ARGENBÜHL, Germany (BRAIN) — A frequent sight at the Eurobike Demo Day the last few years has been the dozens of cyclists wearing bright-colored, stretchy jerseys with shorts that appear to be on inside-out.
The attention-grabbing riders are retailers testing clothing from X-Bionic, the only brand offering demo clothes at Demo Day. The Swiss company also brings about 40 members of its consumer test team to Demo Day to try its latest designs while riding next year's bikes.
X-Bionic's clothing has never been available in the U.S., but the line should be available there by next season, a company spokesman told BRAIN.
The look and The Trick
X-Bionic is notable for more than its bright colors — and no, the testers at Demo Day were not wearing their kit inside out. It just looked that way.
The bibs' chamois is sewn in without the usual layer of material between the chamois and the bike saddle. So the underside of the chamois is visible and rests directly on the saddle.
Hannes Asam, a spokesman for the brand's parent company, X-Technology, said the design was chosen to improve comfort on the bike. The extra fabric normally between the chamois pad and the saddle causes friction, especially after washing, when the two different materials might shrink or stretch at different rates, he said.
This year's X-Bionic jerseys also appear, at a glance, to be inside-out. That's because of a technology that is key for the brand. X-Bionic calls that technology The Trick.
The Trick is a patented feature that X-Bionic says cools the athlete's body by making it sweat more, and earlier.
The counter-intuitive theory is that by creating a localized zone of warmth along the spine, the fabric causes the body to register a warming trend. According to X-Bionic, the brain interprets the signals as a sign that the entire body is overheating and starts sweating more than it would otherwise, and sooner after the start of exercise.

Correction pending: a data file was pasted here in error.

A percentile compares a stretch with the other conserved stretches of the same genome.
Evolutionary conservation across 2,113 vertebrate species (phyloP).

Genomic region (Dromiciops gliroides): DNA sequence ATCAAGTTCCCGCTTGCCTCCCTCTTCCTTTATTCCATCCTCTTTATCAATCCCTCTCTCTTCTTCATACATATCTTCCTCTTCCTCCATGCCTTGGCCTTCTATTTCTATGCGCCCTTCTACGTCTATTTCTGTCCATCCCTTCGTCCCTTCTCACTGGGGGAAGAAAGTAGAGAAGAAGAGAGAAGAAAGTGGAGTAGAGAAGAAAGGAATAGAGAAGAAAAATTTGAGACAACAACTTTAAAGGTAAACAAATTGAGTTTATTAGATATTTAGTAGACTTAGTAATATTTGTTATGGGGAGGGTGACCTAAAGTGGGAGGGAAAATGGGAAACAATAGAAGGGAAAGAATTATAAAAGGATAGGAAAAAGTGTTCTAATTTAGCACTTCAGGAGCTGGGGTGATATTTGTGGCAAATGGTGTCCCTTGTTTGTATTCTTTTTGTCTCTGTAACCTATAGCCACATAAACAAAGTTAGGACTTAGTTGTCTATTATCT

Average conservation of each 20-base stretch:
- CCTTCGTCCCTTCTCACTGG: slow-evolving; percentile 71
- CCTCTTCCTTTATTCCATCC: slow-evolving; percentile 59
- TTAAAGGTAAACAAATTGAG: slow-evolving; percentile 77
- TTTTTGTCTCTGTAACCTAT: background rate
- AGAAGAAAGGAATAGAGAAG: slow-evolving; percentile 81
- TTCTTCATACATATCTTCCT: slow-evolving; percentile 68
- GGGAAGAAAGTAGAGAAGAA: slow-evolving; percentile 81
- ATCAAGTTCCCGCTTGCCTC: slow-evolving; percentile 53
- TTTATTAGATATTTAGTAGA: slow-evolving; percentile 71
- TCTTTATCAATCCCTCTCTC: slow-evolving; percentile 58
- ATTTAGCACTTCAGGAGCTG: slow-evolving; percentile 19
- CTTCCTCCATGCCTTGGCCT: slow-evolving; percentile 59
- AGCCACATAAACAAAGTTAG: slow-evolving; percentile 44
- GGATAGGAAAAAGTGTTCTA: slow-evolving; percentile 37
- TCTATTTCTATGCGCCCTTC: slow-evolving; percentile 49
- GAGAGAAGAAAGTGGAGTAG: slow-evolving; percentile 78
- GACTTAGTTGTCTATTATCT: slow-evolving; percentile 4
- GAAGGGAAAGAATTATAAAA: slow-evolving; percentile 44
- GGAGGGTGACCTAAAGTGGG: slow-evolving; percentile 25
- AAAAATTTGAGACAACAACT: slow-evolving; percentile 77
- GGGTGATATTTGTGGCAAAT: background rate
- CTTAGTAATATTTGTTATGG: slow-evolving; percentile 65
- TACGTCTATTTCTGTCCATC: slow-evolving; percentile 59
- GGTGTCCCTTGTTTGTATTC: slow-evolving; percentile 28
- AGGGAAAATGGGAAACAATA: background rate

"The idea is to create a thin film of sweat over the body," Asam said.
X-Bionic's newest jerseys feature a ruffled, knitted structure to the material along the spine. The material causes localized heating in that area, where X-Bionic says it is most quickly recognized by the brain. As droplets of sweat build up along the spine, the material wicks it out to the surface to evaporate.
X-Bionic uses other material technologies to various purposes all over its jerseys and shorts. The varying material structures are woven, stitched or welded together and often colored and textured so they are highly noticeable. The result is a kit that looks very high-tech and unlike anything else on the cycling market, although it has some resemblance to high-end baselayers used for winter sports and some compression garments.
The high-tech features come with pricing near the top of the market: 229 euros ($306) for the bibs and 159 euros ($213) for the jersey.
Besides the bibs and jerseys, X-Bionic offers jackets, base layers and tights, as well as long-legged shorts and shirts for running.
Tefron, an Israel-based distributor, has plans to sell the X-Bionic line in the U.S., possibly as soon as the winter line this year, or by the 2014 season, Asam said. At least some of the clothes sold in the U.S. will be manufactured in Israel, while the clothing sold in Europe will continue to be made in Northern Italy.